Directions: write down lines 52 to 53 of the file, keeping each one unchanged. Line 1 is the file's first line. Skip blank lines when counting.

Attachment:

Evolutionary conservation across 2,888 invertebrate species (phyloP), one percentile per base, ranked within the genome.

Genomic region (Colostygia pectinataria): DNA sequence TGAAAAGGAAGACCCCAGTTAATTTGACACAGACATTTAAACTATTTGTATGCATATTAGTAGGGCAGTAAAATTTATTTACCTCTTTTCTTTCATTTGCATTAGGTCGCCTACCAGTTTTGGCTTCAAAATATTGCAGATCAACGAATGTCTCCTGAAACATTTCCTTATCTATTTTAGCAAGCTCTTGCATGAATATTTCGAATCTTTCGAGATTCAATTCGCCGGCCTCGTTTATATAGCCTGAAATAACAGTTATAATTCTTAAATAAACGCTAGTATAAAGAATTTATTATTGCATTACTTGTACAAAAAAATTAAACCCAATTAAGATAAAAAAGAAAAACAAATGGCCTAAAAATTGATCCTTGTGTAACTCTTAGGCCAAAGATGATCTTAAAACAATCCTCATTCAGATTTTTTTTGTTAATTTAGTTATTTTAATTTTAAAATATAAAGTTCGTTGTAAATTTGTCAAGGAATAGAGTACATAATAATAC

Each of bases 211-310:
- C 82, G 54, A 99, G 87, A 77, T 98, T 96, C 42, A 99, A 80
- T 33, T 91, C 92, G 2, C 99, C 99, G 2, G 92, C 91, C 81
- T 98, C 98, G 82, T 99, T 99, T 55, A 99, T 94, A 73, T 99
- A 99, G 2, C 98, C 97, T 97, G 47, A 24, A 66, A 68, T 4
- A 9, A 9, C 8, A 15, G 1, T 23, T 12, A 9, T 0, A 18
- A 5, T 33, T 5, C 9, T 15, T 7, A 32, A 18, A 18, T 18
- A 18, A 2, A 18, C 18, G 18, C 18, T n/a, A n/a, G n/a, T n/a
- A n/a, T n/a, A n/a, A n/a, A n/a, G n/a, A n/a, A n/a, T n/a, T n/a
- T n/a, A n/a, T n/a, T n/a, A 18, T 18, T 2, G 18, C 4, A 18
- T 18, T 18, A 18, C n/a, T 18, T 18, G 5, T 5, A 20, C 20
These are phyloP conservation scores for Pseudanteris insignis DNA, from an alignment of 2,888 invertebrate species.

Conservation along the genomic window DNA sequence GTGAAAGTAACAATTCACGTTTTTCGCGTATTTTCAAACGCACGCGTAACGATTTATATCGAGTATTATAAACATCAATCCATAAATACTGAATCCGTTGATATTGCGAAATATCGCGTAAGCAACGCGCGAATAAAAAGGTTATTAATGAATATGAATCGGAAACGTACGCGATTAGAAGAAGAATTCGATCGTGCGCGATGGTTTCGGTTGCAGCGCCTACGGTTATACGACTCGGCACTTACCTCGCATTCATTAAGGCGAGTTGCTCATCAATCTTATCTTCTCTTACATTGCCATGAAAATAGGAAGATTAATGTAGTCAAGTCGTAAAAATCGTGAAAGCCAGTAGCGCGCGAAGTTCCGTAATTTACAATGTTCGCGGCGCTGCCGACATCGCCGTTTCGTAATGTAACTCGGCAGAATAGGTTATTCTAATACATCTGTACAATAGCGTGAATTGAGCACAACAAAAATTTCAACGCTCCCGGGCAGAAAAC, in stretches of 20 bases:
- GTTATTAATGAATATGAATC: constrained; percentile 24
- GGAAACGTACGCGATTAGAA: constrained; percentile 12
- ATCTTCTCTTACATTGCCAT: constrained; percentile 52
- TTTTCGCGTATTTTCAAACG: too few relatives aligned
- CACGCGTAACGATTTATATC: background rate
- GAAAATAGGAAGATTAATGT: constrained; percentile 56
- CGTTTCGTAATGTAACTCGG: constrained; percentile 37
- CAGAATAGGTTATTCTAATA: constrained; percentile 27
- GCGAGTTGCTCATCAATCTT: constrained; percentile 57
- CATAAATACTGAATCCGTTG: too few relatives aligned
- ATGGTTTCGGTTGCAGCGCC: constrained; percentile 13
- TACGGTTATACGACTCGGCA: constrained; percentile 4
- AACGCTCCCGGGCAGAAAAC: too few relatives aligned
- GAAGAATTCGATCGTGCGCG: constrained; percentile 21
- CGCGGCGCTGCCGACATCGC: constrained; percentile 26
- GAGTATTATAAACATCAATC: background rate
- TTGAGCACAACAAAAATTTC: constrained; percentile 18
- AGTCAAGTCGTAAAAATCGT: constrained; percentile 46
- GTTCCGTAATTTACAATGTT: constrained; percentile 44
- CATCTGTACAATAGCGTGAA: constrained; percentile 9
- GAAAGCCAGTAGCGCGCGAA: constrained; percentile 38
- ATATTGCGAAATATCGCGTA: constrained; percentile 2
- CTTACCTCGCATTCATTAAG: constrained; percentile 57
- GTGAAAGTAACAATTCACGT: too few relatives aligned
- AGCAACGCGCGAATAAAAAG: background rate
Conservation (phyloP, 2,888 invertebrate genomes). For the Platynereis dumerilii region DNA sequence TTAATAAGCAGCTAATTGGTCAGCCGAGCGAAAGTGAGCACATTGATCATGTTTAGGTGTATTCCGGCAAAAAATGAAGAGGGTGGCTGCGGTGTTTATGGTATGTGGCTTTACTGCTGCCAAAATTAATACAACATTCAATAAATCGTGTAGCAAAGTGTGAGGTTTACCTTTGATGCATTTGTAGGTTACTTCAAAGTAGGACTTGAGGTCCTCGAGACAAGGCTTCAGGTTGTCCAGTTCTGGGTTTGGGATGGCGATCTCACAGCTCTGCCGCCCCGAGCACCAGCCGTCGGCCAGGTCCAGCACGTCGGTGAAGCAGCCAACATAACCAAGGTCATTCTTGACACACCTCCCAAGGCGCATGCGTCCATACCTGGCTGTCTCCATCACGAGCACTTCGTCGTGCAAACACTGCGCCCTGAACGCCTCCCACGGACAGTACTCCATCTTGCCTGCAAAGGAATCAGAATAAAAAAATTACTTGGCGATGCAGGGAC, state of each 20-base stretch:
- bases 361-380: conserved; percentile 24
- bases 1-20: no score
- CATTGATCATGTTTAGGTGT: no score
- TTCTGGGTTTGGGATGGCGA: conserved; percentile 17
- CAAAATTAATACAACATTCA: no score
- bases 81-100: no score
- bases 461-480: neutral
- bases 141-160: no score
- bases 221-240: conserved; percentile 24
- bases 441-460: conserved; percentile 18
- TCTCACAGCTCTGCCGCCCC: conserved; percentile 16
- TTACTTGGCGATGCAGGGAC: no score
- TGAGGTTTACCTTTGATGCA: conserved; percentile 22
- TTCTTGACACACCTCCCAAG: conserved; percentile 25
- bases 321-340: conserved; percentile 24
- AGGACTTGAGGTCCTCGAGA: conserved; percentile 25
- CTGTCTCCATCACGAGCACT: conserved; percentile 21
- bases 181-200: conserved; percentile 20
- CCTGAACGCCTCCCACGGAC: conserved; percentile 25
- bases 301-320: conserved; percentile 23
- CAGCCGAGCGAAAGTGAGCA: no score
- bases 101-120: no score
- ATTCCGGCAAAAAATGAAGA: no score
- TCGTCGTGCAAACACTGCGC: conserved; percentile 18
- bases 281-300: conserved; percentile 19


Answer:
- TCTCACAGCTCTGCCGCCCC: conserved; percentile 16
- TTACTTGGCGATGCAGGGAC: no score